I’m an Ob-Gyn. Here’s Why I Had a Doula Help With My Delivery.
Doulas can help give you a better birth experience.
When I gave birth to my son, my husband was right there next to me. We were joined by a couple of nurses and my ob-gyn, of course.
And there was one other important person in the delivery room: Brandi, my birth doula.
Some people are surprised to learn that I hired a doula. But as an ob-gyn, I have long appreciated how doulas can enhance the birth experience. Once I got pregnant myself, I started searching for a doula right away.
Now that I’ve seen the power of a doula from both sides, I wish more people would use them. Here’s what I tell my pregnant patients about doulas.
What is a doula?
A doula is a professional who is specifically trained in labor and childbirth support. Your doula is there alongside your doctor and nurses to help ensure your emotional and physical needs are being met. You hire a doula yourself and pay their fee (more on this below).
It’s just as important to understand what a doula is not. Doulas don’t replace the ob-gyn, nurses, and other trained health care professionals who care for you in the hospital. And doulas usually do not express their own opinions—instead, they act with your values, wishes, and best interests in mind.
What are the benefits of a doula?
Think of a doula as a resource you and your partner can rely on throughout pregnancy, labor, birth, and beyond. A doula can provide physical, emotional, and informational support in many ways:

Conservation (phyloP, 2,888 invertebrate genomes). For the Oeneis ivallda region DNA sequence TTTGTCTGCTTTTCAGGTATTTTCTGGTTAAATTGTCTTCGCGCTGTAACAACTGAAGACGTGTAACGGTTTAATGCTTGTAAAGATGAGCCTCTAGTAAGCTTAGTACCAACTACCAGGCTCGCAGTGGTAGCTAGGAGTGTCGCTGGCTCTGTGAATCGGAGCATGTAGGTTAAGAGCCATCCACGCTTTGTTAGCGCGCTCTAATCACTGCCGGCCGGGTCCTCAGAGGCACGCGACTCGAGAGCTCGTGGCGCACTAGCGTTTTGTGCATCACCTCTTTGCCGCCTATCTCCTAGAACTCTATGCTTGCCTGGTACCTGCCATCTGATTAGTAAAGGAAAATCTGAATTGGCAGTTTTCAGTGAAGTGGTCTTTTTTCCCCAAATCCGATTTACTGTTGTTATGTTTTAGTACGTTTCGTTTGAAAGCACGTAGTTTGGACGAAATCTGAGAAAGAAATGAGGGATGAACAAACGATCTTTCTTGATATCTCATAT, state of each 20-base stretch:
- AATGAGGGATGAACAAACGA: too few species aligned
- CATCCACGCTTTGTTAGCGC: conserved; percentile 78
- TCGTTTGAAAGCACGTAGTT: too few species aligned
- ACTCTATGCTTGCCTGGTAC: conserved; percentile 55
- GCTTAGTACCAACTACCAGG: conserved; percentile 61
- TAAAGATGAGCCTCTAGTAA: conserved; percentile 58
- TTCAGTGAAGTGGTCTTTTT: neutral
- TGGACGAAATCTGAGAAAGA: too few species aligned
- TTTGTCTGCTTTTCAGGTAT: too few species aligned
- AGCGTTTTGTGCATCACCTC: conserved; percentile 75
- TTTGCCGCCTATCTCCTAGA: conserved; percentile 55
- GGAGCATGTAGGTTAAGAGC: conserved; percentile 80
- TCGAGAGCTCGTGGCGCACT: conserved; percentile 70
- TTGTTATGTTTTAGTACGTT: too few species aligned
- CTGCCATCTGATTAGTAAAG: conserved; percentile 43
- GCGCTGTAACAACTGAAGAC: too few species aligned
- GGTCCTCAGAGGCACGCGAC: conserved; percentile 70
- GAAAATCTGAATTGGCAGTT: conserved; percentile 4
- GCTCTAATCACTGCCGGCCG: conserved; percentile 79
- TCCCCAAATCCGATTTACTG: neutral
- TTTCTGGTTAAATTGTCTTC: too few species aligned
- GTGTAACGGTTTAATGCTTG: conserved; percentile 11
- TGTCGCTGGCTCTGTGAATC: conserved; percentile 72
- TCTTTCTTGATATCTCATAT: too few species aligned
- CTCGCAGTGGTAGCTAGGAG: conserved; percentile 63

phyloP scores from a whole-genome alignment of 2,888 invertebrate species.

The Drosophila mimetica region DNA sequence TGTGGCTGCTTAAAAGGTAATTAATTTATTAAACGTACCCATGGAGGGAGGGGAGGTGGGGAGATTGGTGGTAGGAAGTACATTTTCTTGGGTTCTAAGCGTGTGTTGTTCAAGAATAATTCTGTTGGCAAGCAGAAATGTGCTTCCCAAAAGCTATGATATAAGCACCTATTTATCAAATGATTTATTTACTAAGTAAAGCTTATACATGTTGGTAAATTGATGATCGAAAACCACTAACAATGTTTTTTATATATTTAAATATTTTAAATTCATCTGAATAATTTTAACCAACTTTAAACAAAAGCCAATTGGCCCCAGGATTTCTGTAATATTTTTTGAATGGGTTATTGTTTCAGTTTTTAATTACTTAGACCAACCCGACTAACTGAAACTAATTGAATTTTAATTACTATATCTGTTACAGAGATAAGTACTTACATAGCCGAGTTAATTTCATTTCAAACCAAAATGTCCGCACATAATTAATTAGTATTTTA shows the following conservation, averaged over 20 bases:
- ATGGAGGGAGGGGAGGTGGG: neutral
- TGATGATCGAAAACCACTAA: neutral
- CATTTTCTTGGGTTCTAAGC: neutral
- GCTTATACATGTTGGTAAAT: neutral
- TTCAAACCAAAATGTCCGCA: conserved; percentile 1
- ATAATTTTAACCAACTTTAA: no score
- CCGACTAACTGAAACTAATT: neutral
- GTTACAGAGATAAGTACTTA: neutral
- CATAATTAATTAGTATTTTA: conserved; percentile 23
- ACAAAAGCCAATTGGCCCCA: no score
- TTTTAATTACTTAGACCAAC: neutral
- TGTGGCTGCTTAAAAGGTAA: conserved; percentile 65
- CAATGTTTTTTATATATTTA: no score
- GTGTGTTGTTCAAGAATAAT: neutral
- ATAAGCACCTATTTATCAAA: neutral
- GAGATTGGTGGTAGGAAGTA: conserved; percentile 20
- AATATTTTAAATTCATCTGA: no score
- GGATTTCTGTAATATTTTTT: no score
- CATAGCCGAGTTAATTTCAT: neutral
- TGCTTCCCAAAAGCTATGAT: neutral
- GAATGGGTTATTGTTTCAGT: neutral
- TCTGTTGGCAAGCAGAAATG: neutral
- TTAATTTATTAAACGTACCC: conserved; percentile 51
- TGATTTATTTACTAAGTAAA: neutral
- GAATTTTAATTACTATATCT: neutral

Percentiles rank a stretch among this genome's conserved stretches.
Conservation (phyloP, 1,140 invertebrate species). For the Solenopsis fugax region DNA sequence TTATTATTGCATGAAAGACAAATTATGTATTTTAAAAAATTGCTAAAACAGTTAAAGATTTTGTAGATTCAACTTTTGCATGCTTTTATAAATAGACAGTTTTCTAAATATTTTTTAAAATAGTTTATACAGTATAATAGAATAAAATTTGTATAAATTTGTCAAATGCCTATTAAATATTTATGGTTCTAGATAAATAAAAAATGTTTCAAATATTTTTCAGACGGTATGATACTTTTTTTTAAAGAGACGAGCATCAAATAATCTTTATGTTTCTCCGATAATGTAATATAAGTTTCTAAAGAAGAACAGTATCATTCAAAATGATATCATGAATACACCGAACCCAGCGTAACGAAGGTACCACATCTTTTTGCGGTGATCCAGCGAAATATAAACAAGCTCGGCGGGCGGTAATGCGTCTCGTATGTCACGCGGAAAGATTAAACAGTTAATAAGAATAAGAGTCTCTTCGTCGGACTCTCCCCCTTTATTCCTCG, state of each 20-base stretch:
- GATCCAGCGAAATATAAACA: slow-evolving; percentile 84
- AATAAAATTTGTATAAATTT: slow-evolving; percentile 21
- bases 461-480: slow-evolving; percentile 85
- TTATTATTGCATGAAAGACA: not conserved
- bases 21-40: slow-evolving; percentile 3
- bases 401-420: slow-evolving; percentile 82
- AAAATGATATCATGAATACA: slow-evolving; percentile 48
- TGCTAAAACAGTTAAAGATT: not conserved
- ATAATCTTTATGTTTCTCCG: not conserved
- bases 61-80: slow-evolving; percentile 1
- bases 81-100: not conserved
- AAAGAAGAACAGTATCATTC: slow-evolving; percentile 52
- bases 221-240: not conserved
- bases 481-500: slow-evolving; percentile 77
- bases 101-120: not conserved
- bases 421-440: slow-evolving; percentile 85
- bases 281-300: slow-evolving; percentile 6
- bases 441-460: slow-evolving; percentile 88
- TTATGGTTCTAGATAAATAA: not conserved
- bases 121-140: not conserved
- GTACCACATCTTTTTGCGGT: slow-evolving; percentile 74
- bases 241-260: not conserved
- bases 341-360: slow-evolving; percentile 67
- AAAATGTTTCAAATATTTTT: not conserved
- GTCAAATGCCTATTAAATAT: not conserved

More coping methods: Your doula can suggest ways to help ease the stress and pain of labor. For example, they can show you breathing techniques or help find a more comfortable position as you work through contractions. My doula helped me through my labor pain and supported my decision to get an epidural. She even brought aromatherapy and massaged my feet, which was wonderful.
Fewer interventions: Studies have shown that doulas can decrease the need for assisted vaginal delivery and lower the likelihood of cesarean birth. If you do end up needing a cesarean, a doula can still provide reassurance and support. Your birth doula may even be able to go with you to the operating room, if you wish, instead of a partner or other support person.
An unbiased resource: Doulas are trained to point you to evidence-based resources, so you can stay informed and empowered throughout your pregnancy and birth. They can also help you put together your birth plan by asking questions you may not have considered. Do you want the baby placed on your chest right after birth? Will you bank your baby’s umbilical cord blood? My own doula was great at this.
An advocate: Once you’re in labor, the doula can be a voice for your birth plan, helping to make your preferences known to your health care team. Your doula can also help you make decisions in the moment. (Sometimes surprises happen, and new choices need to be made.)
Another set of hands: A doula can take a little pressure off your partner, family members, and friends. When I was induced, my husband had just ended a 24-hour shift (he is also a doctor). Having Brandi with me meant that he could get some rest before the main event.